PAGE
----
Kenya denounces S Africa xenophobia

May 21, 2008 12:00 am

, NAIROBI, May 20  – The Government has expressed deep concerns over the xenophobic attacks in South Africa and ordered all Kenyans in that country to immediately report any threats to their lives to the Embassy in Johannesburg.

Foreign Affairs Minister Moses Wetangula said on Tuesday that the xenophobic attacks targeting non-South African nationals were disturbing and must be condemned the world over.

Reports from South Africa indicate that the attacks initially targeted refugees searching for already scarce jobs in South Africa after fleeing economic hardships at home.

The reports revealed that Zimbabwean and Malawian refugees were the main targets.

“In that regard, Kenyans are strongly advised to avoid trouble spots and to observe personal security precautions,” Wetangula told a news conference in Nairobi.

Statistics available at the Foreign Affairs Ministry and the Kenyan High Commission in Johannesburg indicate the there are over 20,000 Kenyans living and working in South Africa.

Many of them, the Minister said, engage in professional and productive activities.

“Although we have not received any reports of casualties involving a Kenyan, many of them have incurred massive losses as a result of closure or attacks on their businesses,” Wetangula supplied.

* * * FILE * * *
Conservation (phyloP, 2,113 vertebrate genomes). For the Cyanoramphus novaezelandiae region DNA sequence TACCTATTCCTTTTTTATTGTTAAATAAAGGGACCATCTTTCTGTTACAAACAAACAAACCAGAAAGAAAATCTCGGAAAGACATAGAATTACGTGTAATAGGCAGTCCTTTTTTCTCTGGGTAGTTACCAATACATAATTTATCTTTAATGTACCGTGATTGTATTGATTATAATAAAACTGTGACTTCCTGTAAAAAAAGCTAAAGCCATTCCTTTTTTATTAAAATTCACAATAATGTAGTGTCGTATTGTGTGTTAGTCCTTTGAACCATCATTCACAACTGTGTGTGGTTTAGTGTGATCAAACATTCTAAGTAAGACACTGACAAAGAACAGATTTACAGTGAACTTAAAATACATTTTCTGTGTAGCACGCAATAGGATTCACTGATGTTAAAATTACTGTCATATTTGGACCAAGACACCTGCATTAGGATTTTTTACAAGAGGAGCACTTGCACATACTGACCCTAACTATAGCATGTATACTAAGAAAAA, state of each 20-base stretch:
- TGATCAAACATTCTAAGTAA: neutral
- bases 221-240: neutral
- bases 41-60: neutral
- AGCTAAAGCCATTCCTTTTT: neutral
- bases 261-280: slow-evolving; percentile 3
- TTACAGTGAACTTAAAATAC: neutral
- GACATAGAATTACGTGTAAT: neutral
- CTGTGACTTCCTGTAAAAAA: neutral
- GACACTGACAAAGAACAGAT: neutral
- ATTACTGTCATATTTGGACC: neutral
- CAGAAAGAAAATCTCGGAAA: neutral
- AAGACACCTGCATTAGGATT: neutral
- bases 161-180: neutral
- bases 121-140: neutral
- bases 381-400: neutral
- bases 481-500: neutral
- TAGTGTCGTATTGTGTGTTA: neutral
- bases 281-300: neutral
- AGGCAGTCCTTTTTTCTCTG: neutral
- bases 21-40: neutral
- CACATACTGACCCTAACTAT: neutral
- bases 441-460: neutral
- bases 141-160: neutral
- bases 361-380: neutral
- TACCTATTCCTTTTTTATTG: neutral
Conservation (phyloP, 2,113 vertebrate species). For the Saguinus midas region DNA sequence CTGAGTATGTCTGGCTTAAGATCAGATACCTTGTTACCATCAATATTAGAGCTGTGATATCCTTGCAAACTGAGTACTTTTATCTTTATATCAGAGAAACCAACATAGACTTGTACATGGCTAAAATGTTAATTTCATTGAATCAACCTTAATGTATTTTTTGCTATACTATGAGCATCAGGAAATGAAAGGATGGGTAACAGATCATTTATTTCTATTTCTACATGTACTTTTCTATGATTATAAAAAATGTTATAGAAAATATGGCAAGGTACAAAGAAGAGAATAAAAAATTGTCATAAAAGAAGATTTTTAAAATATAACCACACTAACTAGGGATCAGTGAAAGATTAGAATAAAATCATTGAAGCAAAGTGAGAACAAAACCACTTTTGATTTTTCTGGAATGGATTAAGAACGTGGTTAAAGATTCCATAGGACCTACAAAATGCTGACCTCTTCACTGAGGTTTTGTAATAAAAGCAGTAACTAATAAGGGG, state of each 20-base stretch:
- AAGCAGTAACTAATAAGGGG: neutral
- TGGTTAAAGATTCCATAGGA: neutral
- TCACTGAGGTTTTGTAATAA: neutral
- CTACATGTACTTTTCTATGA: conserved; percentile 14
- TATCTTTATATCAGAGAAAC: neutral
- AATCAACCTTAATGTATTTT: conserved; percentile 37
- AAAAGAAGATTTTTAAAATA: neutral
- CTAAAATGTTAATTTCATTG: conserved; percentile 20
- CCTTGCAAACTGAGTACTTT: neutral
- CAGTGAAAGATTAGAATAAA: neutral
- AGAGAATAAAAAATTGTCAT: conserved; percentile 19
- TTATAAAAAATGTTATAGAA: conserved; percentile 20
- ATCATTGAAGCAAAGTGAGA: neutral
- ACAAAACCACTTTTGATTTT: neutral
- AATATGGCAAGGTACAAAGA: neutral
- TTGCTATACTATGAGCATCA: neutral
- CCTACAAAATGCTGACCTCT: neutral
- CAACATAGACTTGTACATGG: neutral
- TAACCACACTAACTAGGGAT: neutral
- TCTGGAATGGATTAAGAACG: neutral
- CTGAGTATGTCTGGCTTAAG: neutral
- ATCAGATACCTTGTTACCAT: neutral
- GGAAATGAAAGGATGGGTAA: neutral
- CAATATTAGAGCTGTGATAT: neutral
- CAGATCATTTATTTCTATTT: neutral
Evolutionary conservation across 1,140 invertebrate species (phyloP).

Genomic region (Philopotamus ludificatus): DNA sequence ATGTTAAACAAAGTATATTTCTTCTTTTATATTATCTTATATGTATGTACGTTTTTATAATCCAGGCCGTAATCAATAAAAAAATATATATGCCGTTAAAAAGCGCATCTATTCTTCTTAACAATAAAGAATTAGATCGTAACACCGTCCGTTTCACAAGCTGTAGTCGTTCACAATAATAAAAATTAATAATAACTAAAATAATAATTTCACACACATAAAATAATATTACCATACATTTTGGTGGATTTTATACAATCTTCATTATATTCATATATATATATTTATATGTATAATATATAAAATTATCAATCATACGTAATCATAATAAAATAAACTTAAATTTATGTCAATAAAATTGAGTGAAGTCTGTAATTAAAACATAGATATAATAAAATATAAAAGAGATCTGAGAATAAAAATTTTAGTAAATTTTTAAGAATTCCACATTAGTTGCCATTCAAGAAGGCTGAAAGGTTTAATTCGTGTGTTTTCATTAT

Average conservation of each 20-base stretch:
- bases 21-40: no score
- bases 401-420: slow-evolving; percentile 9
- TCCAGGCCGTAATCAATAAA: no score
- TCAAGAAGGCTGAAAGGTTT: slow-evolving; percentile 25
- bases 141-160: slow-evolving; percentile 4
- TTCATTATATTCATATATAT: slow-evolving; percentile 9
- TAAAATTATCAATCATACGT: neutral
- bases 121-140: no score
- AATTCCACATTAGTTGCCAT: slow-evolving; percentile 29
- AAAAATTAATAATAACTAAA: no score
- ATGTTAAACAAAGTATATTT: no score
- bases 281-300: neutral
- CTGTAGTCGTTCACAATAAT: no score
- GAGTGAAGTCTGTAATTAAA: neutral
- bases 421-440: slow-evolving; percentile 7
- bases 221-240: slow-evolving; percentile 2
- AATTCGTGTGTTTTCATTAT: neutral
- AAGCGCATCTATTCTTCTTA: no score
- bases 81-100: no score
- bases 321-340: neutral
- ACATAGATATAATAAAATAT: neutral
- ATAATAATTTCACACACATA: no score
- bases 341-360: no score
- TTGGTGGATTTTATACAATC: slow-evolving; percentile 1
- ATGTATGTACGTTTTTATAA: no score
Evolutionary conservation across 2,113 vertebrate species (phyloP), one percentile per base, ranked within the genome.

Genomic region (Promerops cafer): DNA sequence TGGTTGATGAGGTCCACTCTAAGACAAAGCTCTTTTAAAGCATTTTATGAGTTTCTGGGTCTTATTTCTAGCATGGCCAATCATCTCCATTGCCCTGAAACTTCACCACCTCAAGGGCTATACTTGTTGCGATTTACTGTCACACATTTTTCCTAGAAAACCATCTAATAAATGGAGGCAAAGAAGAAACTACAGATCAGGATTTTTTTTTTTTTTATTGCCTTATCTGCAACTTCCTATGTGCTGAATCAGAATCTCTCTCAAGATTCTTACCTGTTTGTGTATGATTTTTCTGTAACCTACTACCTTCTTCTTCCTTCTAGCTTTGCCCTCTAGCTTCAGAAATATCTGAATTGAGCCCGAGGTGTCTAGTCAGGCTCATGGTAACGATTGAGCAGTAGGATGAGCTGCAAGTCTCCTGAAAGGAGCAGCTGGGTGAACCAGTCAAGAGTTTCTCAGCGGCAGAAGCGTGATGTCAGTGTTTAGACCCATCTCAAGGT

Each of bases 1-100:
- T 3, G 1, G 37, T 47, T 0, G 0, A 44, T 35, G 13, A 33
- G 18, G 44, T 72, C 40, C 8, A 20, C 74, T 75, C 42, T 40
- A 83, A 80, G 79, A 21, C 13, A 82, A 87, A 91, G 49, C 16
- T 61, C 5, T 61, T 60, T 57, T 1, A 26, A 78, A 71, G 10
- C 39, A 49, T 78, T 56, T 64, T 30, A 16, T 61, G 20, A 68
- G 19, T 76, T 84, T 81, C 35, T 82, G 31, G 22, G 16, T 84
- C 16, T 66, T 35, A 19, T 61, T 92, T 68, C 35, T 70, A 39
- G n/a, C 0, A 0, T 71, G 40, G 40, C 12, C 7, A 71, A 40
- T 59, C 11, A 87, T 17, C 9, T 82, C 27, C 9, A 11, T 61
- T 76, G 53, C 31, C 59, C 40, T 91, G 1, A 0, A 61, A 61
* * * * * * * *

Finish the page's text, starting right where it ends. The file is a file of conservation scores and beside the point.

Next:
And to ensure the safety of Kenyans, the Minister directed the High Commissioner in South Africa Thomas Amolo to encourage Kenyans living there to get together, take their own census on a regular basis, and brief the Mission accordingly.

He also directed the High Commission to open emergency channels for quick assistance should the need arise.

“These measures shall ensure that each Kenyan can be accounted for at any given time,” he said.

Kenyan officials said indiscriminate attacks against all Africans were cause for worry.

"We have a large percentage of Kenyans of Somali descent living and working in South Africa. We are therefore very concerned that all other Africans are being attacked," he added.

Amolo said on Tuesday that some two Kenyans had reported receiving hate mails and orders to vacate their homes or face the wrath of the mob violence that has been spreading across the southern African country.

The envoy said no Kenyan had been killed in the on-going attacks and that the mission staff were on high alert.

At least 23 people have been killed in the past week, many of them burnt to death, and dozens wounded in a series of sporadic attacks, mainly in Johannesburg. Up to 300 suspects have been arrested in swoops conducted to stem the aggression on foreigners.

The country’s Police Spokesman Govindsamy Mariemuthoo said most of the violence was criminal in nature.

“Some of the victims are South African citizens. They are not only foreigners,” he said.

The attacks began in Alexandria in North-eastern Johannesburg last week before quickly spreading to other towns.

Worried foreigners have camped at churches, police stations and other government buildings to avoid falling victim to the xenophobic incidents.


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